HomeContributorsFundamental AnalysisRisks for Next Week's FOMC Meeting Seem Tilted to the Hawkish Side

Risks for Next Week’s FOMC Meeting Seem Tilted to the Hawkish Side


US Treasuries sold off yesterday after sticky February US CPI inflation data. Headline inflation accelerated from 0.3% M/M in January to 0.4% M/M with core inflation sticking at that 0.4% M/M pace for a second month running. The Fed’s so-called super-core inflation which zooms in on core services excluding shelter, rose by 0.5% M/M. Although down from a superhot 0.85% in January, that’s still more than double the pre-pandemic pace. Annual paces for topline, core and supercore CPI were 3.2%, 3.8% and 4.3% respectively. Yesterday’s data don’t give Fed Chair Powell the longed-for additional evidence that inflation is on a sustained path to the 2% target. The US Federal Reserve’s data-dependence even risks backfiring in coming months. Base effects make it very likely that headline inflation will return and hold near and above levels of 3.5% Y/Y until at least September. Sticky services inflation and the delayed impact on shelter costs provide a solid “floor” for core CPI. US Treasury yields rose by 5 to 6 bps across the curve yesterday with the belly underperforming the wings. They closed near intraday highs with a tailing $39bn 10-yr Note auction failing to offer some counterweight. The market implied probabilities of a 25 bps rate cut in April and June fell to 15% and 77% respectively. Risks for next week’s FOMC meeting seem tilted to the hawkish side. The dollar initially profited from the interest rate support with EUR/USD sliding from 1.0940 to 1.09. The pair eventually closed unchanged on the back of bullish risk sentiment. Another massive performance by the likes of Nvidia outweighed the inflation scare, pushing major US benchmarks to daily gains of up to 1.54% for Nasdaq.

Japanese bond futures felt some late selling pressure this morning as a wide range of labour unions announced robust pay increases. The Japanese Association of Metal, Machinery and Manufacturing Workers secured an average 5.32%. Rengo, the nation’s biggest union federation, announces first results on Friday. The Japanese yen at USD/JPY 147.70 for now fails to profit further from BoJ normalization bets. Today’s eco calendar is empty apart from a $22bn 30-yr Bond auction. We expect yesterday’s CPI-vibes to remain in play, resulting in an underperformance of US Treasuries and an advantage for the dollar. Especially as more ECB governors, including hawks like ECB Wunsch, center around a June rate cut.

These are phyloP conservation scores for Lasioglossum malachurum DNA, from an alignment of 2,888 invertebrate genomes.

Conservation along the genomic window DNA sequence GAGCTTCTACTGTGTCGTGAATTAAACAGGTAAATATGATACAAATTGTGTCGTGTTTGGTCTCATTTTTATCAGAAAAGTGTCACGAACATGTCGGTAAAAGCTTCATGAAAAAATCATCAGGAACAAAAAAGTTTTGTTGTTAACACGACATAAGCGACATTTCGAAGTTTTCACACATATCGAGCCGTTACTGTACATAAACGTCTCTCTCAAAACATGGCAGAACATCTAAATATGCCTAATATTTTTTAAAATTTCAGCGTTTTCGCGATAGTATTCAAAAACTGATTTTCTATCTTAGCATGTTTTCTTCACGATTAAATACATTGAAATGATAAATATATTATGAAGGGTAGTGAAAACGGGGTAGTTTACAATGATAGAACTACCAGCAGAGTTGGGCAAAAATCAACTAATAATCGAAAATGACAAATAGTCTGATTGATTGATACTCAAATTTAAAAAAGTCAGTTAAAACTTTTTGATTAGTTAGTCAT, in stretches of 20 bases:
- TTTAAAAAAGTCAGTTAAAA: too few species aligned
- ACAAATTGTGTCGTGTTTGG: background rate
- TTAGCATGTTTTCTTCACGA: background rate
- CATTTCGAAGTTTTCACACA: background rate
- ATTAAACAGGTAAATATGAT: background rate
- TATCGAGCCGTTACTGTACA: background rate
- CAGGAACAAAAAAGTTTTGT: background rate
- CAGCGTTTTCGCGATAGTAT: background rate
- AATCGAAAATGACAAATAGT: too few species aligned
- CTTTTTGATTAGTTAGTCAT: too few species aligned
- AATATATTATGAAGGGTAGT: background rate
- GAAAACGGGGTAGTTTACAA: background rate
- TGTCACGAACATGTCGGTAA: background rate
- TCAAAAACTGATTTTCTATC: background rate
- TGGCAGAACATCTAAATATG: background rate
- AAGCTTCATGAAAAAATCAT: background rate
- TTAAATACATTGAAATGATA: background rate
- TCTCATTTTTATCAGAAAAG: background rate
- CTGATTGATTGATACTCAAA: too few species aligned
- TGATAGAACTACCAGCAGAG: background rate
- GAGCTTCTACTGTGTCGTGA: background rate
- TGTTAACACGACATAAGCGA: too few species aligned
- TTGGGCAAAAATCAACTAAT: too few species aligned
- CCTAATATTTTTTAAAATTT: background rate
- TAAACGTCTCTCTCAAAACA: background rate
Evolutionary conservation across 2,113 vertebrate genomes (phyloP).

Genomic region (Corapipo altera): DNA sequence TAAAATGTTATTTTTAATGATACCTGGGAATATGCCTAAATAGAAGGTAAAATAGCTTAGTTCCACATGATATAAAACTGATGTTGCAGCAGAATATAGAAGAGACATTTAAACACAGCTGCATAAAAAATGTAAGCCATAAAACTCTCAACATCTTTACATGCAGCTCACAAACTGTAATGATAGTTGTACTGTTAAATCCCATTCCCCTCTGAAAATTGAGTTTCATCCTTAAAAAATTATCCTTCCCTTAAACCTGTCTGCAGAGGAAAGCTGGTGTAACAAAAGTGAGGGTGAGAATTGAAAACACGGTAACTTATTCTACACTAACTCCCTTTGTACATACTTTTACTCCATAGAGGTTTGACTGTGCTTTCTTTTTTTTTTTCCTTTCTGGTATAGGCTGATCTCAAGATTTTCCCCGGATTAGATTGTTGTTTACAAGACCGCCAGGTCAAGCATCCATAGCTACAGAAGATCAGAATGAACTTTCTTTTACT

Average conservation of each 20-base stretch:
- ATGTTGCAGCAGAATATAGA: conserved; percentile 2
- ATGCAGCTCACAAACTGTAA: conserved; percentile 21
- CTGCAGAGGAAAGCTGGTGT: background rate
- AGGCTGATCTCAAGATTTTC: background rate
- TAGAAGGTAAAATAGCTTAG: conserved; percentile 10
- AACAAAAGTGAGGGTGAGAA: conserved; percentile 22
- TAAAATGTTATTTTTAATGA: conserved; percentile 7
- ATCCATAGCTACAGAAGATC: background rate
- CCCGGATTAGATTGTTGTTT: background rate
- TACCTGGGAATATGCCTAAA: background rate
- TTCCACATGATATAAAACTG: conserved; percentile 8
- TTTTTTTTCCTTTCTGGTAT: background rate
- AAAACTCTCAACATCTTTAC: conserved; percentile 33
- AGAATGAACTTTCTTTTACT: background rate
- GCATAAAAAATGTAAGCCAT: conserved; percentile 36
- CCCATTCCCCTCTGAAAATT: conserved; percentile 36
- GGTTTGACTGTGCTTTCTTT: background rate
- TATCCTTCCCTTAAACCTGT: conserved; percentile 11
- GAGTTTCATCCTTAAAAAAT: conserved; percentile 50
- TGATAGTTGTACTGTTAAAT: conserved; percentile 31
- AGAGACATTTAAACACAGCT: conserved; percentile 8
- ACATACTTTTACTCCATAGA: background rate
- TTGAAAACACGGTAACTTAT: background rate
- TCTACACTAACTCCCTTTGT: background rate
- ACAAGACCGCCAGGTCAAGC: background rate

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The Hungarian forint yesterday weakened to just below EUR/HUF 400. Both political tensions between the government and the central bank and ongoing discussions with the EU on the release of blocked funds are at play. With respect to the former, the Hungarian central bank repeated that new legislation to widen the Supervisory Board’s control will hurt its independence. “While on the surface the current central bank bill is about other tasks, it serves the sole purpose of influencing NBH management’s decisions related to basic tasks and other decisions within the scope of NBH independence”. The government indicates that it only serves activities that are unrelated to monetary policy, including the MNB’s investments. On the second subject, a legal Committee of the European Parliament voted to take the European Commission to court as it contests the Commission’s decision in December to release €10.2bn of blocked EU funds. The EP President has the final say whether to proceed with the lawsuit.

The Bank of Spain in its quarterly update upwardly revised its growth outlook. Spanish GDP growth is now only expect to slow from 2.5% in 2023 to 1.9% this year (was 1.6%). This also brings growth more in line with the 2% forecast of the government. The upward revision of Spanish growth contrasts with the ECB last week downwardly revising 2024 EMU growth from 0.8% to 0.6%. The BoS expects 1.9% growth in 2025 and 1.7% growth in 2025. Unemployment is expected to decline further from 12.1% in 2023 to 11.6% this year and to gradually ease further to 11.3% in 2026. Inflation is set to decline over the projection horizon, falling from an average of 3.4% in 2023 to 2.7%, 1.9% and 1.7%, in 2024, 2025 and 2026. The main factors behind the revision this year are lower energy prices and the partial extension of some measures to cope with the inflationary episode. The BoS also cited the contribution of foreign workers to the labour market and European relief funds as factors supporting Spanish economic growth.

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